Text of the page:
Online harassment against politicians may have a reverse effect than intended: increasing the number of votes received by the victim. However, the critics and detractors might achieve the opposite goal: people decide to go and vote to show their support, says newspaper Het Parool.
When announcing her decision to leave Dutch politics, D66 leader Sigrid Kaag claimed she would have continued if not for all the hatred and threats of recent years. The comment created a wave of anger among her supporters. “She has paid an unacceptably high price in her private life,” said outgoing Dutch Prime Minister Mark Rutte.
Little appears to have changed since then. Personal attacks are an issue that prospective new party leaders must be able to handle, particularly on social media. For instance, when Minister Dilan Yesilgöz and European Commissioner Frans Timmermans announced themselves as candidates for the leadership of the VVD and GroenLinks-PvdA, respectively, they each received an inflow of slurs. One is made fun of for leaving Turkey as a young child (despite the fact that she herself opposes large numbers of new immigrants) and for marrying a Jew. The other is represented as “the new Kaag”, an elitist who looks down on regular people, and is just as readily labelled as a liar as a “vain narcissist”.
According to Professor Sanne Kruikemeier of Wageningen University, that has implications for the election campaign, but the effect may not be what the critics have in mind. People may become jaded about politics as a result. Then, they start to believe ‘it is only about the game and personal attacks’. This may lead them to not vote at all. On the contrary, brutal personal criticism can sometimes summon voters. ‘The fact that all the attacks on Frans Timmermans, for example, make people think: he is under fire in no time, but also shows what GroenLinks-PvdA stands for. Then they will vote to show their support.”
In an effort to create this “boomerang effect”, parties might also take advantage of criticism of their party leader. When SP leader Lilian Marijnissen held Timmermans, a minister in the Rutte II cabinet, jointly accountable for the reduction of social benefits, GroenLinks MP Tom van der Lee said that in his opinion, her words were “a blunt attack” – criticizing Marijnissen’s choice of words, so that it was seen as unacceptable.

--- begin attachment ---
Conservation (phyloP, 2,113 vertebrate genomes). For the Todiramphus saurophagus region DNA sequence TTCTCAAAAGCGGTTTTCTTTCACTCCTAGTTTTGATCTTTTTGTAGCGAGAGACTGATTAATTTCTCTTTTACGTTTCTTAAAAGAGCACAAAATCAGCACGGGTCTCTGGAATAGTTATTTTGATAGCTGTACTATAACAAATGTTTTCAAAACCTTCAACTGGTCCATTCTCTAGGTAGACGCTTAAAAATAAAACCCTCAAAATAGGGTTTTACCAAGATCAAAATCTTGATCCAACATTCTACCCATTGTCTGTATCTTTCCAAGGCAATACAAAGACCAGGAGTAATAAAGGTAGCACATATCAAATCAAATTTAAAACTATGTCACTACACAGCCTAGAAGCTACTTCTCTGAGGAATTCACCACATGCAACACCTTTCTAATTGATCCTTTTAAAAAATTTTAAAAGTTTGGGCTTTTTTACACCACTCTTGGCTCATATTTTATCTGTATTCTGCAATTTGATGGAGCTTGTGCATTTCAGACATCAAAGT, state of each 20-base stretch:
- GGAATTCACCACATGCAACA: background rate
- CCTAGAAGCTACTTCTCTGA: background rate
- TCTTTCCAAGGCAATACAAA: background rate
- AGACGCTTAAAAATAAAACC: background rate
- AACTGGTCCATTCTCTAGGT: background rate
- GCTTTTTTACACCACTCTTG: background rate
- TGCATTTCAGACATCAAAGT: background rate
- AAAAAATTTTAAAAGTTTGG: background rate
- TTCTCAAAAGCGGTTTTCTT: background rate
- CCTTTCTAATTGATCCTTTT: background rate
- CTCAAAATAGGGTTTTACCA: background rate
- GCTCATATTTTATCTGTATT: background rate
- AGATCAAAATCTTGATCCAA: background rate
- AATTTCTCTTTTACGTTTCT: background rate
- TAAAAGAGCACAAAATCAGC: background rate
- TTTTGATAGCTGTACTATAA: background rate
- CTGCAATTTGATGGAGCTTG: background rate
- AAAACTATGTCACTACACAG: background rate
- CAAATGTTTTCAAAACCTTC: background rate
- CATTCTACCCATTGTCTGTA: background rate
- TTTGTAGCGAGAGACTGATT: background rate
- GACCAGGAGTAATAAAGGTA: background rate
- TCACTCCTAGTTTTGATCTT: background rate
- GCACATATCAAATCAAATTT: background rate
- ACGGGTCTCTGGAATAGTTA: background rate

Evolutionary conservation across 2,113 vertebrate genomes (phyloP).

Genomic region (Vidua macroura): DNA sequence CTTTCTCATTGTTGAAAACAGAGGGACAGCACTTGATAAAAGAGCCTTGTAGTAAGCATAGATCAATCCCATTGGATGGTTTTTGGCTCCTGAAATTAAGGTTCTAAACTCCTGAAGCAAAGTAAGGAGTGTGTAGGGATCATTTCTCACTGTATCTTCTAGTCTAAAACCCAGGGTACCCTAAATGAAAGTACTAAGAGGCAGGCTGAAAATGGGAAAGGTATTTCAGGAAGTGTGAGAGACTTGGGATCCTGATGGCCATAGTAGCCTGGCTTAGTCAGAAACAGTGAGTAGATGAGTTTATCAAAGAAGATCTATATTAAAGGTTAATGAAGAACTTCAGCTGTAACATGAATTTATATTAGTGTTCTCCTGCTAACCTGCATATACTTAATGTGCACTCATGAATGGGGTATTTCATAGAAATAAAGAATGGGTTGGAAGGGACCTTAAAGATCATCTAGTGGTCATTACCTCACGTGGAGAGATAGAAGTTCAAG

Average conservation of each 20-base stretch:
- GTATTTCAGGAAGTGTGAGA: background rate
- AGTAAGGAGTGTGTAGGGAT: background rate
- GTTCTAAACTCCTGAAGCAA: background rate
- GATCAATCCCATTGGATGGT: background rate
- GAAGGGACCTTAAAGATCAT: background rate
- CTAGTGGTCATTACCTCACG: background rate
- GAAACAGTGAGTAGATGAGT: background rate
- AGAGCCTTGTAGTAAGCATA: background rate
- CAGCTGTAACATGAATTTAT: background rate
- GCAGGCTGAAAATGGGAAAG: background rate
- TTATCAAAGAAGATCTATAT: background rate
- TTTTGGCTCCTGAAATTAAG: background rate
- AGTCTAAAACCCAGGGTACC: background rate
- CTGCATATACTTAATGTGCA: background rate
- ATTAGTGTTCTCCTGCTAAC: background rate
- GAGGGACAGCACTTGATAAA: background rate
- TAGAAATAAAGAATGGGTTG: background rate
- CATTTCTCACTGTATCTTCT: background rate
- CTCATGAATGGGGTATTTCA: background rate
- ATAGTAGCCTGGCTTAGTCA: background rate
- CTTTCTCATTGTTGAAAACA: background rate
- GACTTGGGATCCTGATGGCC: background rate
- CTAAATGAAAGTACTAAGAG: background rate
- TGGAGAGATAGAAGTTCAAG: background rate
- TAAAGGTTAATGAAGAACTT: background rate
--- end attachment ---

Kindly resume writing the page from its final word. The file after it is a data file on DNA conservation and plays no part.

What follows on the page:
However, sometimes there isn’t any personal animosity on social media. According to recent research by the Social and Cultural Planning Office, the majority of Dutch people believe that all that muck-slinging is bad, as it leads to polarization between opposing groups. While the same research demonstrates that societal divides are not nearly as extreme as what we grasp from (social) media, many people are nonetheless concerned about polarization and its effects.
Social media and other countries
According to Kruikemeier, a researcher who examines the effects of online communication on people and society, ‘the negativity, all the hate, is mainly on Twitter, which ruins it for the rest’. A tiny group that targets a certain person can do its job because social media platforms like Twitter have little moderation.
Politicians have long been the target of personal attacks. Geert Wilders, the leader of the PVV, has endured constant threats and hate mail for years. However, Annemarie Walter from the University of Nottingham observes that the discourse between politicians and between citizens has deteriorated. She has been studying the phenomenon of polarization and political discourse for many years. ‘Women in particular suffer from it. Here in the UK, research shows that many politicians give it as a reason why they quit or they don’t run. That means that parties have difficulty finding people who want to do get involved,’ she explains.
Similar to Kruikemeier, Walter also sees that hate is dangerous as a political instrument. In nations with only two major parties, like the United States, campaigns that blacken the opposition are more likely to have the desired outcome. Not that voters then vote for another party, but supporters of a politician who is insulted in the media simply stay at home. ‘In a multi-party country like the Netherlands, voters simply vote for another party,’ says Walter. ‘Most people here have a few parties in mind that they may consider. But anyone who thinks that their party will get more votes by insulting others will be disappointed.’
Written by Nicole Bea Kerr